Thunderbolt Crashes the USB Party

Arthur Cole

To paraphrase the avatar of David Bowman in 2010: "It's all very clear to me now."


The "It" in this case has been Intel's and Apple's less-than-enthusiastic embrace of the USB 3.0 protocol despite its nearly 10-fold performance increase over USB 2.0. The clarity was restored this week with the commercial introduction of Thunderbolt, the renamed Light Peak data transfer technology that puts even USB 3.0 to shame.


To be fair, the technology was not exactly a secret over the past year or so, but now that it is available in an actual product, namely Apple's latest MacBook Pro, we can see first-hand what a significant development it is.


In the first place, it provides a whopping 10 Gbps bi-directional throughput, easily doubling USB 3.0 and outclassing FireWire 800 by an even greater margin. For users dealing with heavy data loads and increasingly popular rich media files, Thunderbolt offers the kind of throughput that finally takes advantage of the tremendous gains in processor power we've seen over the past few years. And this is only based on narrow copper wiring. A planned fiber-optic version could push the data rate past 100 Gbps.


But there's an even greater benefit on the table than just raw throughput. Like FireWire, Thunderbolt offers the ability to daisy chain numerous peripherals, which means you can say goodbye to the rat's nest of wires and cables behind the typical enterprise workstation. And because it is based on the PCI Express and DisplayPort standards, it can easily connect to a wide range of devices, including monitors, external drives, cell phones and tablets.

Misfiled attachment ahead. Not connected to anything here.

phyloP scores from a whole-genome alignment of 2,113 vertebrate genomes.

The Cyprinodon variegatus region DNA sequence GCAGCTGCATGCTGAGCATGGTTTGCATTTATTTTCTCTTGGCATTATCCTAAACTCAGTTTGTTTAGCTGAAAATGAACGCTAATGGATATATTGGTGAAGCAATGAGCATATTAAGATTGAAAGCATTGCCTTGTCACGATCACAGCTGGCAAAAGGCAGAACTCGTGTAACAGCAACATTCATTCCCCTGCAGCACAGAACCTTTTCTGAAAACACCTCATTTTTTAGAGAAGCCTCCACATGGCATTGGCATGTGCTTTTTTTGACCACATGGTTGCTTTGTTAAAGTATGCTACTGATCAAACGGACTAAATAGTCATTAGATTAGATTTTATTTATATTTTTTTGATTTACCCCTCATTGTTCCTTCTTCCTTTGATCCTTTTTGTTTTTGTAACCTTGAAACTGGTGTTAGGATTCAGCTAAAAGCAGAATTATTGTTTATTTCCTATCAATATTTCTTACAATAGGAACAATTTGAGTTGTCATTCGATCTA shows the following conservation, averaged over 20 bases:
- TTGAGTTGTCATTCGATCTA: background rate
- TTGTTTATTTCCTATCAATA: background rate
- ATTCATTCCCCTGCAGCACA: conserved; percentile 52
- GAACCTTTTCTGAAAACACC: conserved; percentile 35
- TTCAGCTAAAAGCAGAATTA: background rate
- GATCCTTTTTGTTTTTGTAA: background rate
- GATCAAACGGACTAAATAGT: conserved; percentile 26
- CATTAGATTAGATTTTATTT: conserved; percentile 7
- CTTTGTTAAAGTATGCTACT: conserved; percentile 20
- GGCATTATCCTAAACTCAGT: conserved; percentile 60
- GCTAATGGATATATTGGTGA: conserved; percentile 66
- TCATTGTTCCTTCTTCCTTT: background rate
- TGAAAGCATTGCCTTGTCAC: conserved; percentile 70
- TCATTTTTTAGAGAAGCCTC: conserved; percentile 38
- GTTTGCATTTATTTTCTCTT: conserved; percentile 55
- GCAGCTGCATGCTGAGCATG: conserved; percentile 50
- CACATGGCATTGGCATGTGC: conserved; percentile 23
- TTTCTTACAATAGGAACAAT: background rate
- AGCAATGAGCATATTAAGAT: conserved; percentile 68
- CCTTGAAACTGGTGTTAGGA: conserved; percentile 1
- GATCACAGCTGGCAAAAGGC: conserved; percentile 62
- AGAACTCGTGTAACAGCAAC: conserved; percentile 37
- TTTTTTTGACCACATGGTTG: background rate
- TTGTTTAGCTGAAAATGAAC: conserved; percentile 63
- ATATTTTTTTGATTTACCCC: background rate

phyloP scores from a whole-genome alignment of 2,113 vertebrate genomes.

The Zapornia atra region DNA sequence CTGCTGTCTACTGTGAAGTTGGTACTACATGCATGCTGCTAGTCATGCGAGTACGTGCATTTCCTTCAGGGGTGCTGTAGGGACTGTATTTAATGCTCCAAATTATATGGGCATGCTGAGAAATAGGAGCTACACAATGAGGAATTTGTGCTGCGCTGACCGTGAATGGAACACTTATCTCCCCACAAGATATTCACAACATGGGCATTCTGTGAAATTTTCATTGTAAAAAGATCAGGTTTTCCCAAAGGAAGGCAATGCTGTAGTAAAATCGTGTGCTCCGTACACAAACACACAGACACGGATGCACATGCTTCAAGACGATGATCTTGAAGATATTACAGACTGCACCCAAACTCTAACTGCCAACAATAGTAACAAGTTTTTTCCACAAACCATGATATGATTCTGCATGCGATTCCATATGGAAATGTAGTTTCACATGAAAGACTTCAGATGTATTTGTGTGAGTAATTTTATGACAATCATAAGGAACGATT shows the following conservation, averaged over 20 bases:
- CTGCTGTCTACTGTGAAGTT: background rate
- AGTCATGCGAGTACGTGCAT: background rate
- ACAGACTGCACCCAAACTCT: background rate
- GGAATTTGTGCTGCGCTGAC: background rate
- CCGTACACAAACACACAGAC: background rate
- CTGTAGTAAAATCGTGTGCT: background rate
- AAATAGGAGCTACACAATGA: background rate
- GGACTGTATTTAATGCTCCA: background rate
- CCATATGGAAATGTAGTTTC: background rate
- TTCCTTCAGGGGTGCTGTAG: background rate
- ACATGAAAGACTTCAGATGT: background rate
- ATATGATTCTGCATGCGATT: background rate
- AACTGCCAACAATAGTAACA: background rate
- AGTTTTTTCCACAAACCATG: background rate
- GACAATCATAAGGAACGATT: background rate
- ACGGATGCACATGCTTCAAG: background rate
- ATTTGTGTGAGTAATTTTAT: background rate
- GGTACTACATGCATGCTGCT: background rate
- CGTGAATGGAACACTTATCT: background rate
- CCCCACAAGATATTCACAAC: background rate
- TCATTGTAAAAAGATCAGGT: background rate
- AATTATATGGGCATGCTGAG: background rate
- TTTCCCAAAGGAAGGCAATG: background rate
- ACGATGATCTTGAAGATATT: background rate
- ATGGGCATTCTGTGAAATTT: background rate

The big unknown, however, is cost. As of yet, there are no Thunderbolt-compatible peripherals on the market, although Intel has dropped a few names said to be in development. Among them are Aja, Apogee, Avid, Blackmagic, LaCie, Promise and Western Digital. More than likely, the hottest interconnect on the market will cost a premium at first and then drop steadily as economies of scale kick in.


It's tempting to think that a PC interface is not that big of a deal for the enterprise considering all the major changes taking place elsewhere in the infrastructure. But at the end of the day, data is only useful if it can be effectively delivered to the end point. A game-changing high-speed interface may just be the crowning touch that makes all those other developments worthwhile.



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